(b) a third printing interface object which is responsive to first printable information produced by the first printing interface object and to second printable information produced by the second printing interface object for combining the first and second printable information into a single document.
22. A computer system as recited in claim 21, wherein the second printing interface object comprises means for creating a second page iterator object which can transfer the pieces between the storage apparatus and the interface apparatus in a second predetermined order and the third printing interface object comprises a queue object for temporarily storing the first and the second page iterators.
23. A computer system as recited in claim 20, wherein the pieces are retrieved from the storage apparatus in a predetermined order and the first printing interface object comprises means for creating a paginator iterator which is responsive to commands received from the application program for changing the predetermined retrieval order.
24. A computer system as recited in claim 23, wherein the paginator iterator comprises means for creating a scan order object which determines a raster scan order for changing the predetermined retrieval order.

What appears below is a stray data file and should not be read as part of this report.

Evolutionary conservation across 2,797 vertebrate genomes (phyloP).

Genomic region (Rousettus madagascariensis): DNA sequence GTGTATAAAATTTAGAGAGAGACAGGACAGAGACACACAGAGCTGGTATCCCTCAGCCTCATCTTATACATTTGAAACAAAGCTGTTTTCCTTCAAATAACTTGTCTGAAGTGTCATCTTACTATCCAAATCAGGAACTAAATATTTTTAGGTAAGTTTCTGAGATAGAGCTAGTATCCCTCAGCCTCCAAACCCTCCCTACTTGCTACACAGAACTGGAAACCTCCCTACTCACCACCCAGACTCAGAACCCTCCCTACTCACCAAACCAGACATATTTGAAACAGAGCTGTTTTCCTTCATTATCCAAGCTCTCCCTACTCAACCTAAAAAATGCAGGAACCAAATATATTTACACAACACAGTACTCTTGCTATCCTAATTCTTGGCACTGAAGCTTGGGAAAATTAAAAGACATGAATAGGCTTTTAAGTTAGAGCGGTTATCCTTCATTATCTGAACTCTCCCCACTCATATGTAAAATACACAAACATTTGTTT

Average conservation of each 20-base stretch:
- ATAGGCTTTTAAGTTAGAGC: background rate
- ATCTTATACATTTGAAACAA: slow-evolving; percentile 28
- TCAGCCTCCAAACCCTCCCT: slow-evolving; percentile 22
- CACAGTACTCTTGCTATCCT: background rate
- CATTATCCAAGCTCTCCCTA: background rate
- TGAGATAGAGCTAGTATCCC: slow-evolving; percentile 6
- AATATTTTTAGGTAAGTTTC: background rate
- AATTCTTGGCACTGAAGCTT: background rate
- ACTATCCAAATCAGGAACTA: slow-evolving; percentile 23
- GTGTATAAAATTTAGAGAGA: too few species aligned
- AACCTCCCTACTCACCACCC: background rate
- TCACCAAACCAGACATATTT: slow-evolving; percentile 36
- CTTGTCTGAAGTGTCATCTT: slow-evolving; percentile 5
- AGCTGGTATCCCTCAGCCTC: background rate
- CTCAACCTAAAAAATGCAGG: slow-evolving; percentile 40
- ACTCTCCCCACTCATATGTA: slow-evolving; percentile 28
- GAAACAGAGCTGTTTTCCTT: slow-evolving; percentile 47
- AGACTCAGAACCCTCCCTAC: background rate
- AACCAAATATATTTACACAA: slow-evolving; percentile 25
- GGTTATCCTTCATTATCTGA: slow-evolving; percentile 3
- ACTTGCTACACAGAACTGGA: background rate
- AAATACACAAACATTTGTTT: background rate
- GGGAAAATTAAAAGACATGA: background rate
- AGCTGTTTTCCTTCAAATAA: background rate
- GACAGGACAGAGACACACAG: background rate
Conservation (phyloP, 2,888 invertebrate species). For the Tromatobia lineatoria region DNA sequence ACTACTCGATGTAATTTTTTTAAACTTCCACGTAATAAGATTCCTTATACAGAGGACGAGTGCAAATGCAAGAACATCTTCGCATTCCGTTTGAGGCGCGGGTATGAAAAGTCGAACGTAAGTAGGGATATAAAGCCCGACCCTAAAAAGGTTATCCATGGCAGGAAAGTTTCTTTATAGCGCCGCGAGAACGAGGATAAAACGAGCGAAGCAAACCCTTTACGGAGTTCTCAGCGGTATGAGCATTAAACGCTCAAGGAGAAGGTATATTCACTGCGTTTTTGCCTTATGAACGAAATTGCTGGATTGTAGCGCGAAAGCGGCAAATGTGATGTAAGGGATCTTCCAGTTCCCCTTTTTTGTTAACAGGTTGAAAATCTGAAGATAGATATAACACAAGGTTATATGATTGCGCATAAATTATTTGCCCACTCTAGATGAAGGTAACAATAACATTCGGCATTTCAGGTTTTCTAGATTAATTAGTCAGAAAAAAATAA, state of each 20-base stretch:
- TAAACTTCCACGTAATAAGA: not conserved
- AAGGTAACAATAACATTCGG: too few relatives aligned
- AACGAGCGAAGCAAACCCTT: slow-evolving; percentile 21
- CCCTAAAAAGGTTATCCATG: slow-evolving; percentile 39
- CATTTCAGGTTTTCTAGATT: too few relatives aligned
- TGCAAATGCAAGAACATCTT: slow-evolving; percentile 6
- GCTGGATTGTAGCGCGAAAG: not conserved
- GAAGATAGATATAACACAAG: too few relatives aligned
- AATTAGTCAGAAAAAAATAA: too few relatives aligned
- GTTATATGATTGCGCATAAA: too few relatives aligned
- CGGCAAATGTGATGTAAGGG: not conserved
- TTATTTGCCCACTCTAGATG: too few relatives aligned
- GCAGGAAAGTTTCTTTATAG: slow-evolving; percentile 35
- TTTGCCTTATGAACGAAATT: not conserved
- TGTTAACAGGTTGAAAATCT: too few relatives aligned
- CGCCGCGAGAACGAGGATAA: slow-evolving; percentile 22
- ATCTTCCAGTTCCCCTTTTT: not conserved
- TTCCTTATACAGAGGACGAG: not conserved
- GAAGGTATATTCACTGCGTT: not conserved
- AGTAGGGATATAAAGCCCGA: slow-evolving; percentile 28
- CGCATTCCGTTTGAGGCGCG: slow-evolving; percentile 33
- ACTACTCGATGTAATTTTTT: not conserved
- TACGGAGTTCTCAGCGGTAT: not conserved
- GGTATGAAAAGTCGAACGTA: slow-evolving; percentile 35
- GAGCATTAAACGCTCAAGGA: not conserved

25. A computer system as recited in claim 23, wherein the page iterator object is derived from the paginator iterator object so that the paginator iterator is automatically created when the page iterator object is created.
26. A method for controlling a print device by means of a computer system having an application program and an operating system in order to generate a printed output having a format, the method comprising the steps of:
(a) generating printable information at a predetermined location by means of the application program;
(b) creating a first printing interface object from commands and functions stored in the operating system;
(c) passing the predetermined location of the printable information to the first printing interface object;
(d) using the first printing interface object to manipulate the printable information to format the printable information in a first format; and
(e) forwarding the formatted printable information to the print device for printing.
27. A method as recited in claim 26, wherein step (d) comprises the step of (d1) paginating the printable information to produce paginated printable information.
28. A method as recited in claim 27, wherein step (d) comprises the step of (d2) producing an n-up printing arrangement from the paginated printable information.
29. A method as recited in claim 27, wherein step (d) comprises the step of (d3) producing an imposition printing arrangement from the paginated printable information.
30. A method as recited in claim 26, wherein step (b) comprises the step of (b1) creating a page iterator object which can rearrange the order of the paginated printable information; and step (d) comprises the step of (d4) using the page iterator object created in step (b1) to paginate the printable information in a predetermined order.